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By memzey
#1031154
Hi everyone,

Please let me start by saying a couple of things - firstly I'm an amateur woodworker looking to develop his skills. I am not a collector by any means however I do have a preference for vintage tools. This is partially down to economics but also because I have found in my limited experience that old tools tend to be very well made and that most new "innovations" are a bit gimmicky as opposed to actually useful. Secondly I have never bothered to tend to the aesthetics of any of my tools. My MO is to sharpen, fettle when needed then use. That's it. I don't really want to waste too much time on looks (my wife sees evidence of this every time I get dressed :)) or obsessing over flatness or whatever. I have recently had a tool come into my possession however that has made me reconsider this stance if only just for this particular piece:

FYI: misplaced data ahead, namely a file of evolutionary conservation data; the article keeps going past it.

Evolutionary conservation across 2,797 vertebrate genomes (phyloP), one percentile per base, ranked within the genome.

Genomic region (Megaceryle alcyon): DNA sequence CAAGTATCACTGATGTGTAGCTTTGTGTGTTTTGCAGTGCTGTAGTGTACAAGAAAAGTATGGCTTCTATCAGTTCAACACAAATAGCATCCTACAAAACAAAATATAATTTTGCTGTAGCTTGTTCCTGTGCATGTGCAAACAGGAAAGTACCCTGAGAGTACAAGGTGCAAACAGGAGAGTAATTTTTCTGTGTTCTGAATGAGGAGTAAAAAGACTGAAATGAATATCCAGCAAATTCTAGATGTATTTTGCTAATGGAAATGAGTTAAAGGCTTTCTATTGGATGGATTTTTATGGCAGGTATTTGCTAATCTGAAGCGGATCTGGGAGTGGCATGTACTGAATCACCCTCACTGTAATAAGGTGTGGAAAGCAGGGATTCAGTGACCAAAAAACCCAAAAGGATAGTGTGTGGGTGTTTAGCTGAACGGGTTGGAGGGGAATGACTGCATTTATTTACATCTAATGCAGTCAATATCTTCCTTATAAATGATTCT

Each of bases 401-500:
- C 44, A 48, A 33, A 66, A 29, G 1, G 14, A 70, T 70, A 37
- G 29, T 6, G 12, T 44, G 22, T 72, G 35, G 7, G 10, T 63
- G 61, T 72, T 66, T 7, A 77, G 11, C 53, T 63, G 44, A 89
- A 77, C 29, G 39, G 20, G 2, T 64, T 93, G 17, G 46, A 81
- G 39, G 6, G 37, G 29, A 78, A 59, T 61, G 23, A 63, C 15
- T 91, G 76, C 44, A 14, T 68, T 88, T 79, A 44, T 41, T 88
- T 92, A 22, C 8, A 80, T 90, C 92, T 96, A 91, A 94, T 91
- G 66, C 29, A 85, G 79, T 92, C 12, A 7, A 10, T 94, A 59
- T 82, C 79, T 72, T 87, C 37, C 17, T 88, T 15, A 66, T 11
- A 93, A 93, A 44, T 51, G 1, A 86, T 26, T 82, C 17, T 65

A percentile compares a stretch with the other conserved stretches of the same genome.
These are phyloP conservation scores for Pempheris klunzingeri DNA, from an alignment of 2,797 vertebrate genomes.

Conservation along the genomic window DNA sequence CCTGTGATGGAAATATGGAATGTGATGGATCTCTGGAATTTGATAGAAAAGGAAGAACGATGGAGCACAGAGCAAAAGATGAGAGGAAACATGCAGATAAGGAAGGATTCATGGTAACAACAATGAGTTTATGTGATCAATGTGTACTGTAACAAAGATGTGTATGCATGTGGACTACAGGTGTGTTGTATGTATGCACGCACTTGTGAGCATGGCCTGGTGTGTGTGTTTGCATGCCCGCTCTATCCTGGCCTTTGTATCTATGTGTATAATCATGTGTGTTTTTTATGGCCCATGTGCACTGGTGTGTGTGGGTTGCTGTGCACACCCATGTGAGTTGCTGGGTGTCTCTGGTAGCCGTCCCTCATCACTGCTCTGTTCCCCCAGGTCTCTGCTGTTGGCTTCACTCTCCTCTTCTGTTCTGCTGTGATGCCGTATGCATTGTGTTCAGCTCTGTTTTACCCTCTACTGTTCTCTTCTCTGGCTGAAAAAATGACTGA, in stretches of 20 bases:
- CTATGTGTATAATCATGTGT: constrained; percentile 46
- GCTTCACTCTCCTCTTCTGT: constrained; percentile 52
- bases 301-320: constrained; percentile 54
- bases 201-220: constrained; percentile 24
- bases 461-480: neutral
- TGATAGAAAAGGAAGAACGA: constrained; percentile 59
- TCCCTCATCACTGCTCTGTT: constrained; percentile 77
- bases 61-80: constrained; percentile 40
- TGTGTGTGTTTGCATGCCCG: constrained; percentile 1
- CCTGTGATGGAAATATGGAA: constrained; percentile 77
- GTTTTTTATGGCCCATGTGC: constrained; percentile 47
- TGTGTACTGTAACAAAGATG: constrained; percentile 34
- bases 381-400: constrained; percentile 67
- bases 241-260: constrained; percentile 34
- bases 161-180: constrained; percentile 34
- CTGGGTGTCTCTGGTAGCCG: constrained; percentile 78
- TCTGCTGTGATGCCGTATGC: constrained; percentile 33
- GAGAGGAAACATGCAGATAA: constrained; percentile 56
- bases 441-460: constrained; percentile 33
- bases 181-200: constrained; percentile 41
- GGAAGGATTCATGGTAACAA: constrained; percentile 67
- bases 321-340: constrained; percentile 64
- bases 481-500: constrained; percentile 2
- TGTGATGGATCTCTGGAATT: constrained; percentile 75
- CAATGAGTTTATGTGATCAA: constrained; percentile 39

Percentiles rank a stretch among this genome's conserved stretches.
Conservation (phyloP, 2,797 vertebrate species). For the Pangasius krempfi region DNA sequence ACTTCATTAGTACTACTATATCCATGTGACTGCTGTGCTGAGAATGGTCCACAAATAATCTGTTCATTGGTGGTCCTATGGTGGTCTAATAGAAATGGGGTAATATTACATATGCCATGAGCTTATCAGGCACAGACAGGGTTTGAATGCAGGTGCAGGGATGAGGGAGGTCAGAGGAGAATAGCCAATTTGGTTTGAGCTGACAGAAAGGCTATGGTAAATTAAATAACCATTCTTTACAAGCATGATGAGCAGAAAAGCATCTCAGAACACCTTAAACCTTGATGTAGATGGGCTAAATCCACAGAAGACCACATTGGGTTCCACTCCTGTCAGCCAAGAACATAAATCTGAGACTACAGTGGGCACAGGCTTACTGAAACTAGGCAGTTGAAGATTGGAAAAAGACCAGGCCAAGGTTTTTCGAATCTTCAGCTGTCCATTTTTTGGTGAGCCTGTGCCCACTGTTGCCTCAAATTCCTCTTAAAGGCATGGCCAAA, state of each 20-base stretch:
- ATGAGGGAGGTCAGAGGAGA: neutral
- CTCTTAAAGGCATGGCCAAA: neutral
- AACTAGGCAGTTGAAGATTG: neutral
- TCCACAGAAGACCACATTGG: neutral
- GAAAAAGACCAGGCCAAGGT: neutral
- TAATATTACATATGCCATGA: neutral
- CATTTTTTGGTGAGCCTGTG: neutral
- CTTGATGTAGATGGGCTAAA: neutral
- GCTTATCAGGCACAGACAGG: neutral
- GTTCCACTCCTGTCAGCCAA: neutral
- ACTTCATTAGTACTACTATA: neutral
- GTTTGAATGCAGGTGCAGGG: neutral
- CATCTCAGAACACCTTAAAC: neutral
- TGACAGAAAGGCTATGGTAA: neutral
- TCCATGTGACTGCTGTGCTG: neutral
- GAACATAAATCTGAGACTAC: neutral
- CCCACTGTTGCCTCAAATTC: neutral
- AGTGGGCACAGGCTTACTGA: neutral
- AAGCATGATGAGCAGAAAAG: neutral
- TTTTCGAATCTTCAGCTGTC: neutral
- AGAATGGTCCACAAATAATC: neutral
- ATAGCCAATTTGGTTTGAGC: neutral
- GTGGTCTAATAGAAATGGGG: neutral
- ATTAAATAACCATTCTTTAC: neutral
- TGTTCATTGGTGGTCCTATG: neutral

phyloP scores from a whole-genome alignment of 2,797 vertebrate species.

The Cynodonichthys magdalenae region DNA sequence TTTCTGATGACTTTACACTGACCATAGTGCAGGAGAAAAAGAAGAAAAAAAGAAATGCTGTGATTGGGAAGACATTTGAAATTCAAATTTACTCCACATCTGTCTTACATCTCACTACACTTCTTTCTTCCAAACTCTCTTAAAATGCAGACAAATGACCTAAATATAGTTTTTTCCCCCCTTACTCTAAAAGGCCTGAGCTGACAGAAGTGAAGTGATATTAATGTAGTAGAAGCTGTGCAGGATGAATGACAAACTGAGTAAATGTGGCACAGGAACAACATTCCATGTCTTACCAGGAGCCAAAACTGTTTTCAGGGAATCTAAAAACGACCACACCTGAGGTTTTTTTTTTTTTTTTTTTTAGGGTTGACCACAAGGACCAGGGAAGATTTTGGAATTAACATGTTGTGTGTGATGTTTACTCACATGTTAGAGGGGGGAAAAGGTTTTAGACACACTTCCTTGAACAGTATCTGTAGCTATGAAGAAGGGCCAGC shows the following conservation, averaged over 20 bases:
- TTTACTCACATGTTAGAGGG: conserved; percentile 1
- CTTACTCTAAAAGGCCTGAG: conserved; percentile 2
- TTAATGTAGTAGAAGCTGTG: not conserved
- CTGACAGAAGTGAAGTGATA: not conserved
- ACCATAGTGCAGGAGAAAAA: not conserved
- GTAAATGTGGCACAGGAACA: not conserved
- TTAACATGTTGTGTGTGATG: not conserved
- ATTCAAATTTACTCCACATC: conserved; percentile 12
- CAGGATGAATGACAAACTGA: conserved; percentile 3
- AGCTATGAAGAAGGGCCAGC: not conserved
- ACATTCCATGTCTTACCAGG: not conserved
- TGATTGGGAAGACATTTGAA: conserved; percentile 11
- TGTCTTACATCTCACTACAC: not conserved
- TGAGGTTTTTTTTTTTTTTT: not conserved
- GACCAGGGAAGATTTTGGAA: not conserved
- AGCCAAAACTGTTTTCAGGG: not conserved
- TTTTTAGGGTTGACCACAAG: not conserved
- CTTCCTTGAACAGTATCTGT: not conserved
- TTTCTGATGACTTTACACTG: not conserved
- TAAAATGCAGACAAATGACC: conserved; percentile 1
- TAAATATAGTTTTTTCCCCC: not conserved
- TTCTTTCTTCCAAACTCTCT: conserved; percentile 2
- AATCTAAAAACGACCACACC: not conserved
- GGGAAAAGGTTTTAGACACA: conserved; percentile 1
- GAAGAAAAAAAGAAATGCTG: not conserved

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This enormous slab of rust is an early (possibly type 6) Stanley No. 8. It is of the vintage that I like as the frog is fixed and the machined mating areas between the casting and the frog are large. It has a low knob and tote that are both rosewood. Now this plane came to me very cheaply so it doesn't really owe me anything but before I could put it to use I had to address the rust on the top of the casting. The sole by comparison is remarkably sound. In so doing I discovered that almost all of the japaning had gone leaving little to protect the plane from another attack by the rust monster:

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Here you can see what I mean:
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The lever cap and cap iron also need a lot of work:
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The toe of the plane is also in a bad way but the knob is not too bad: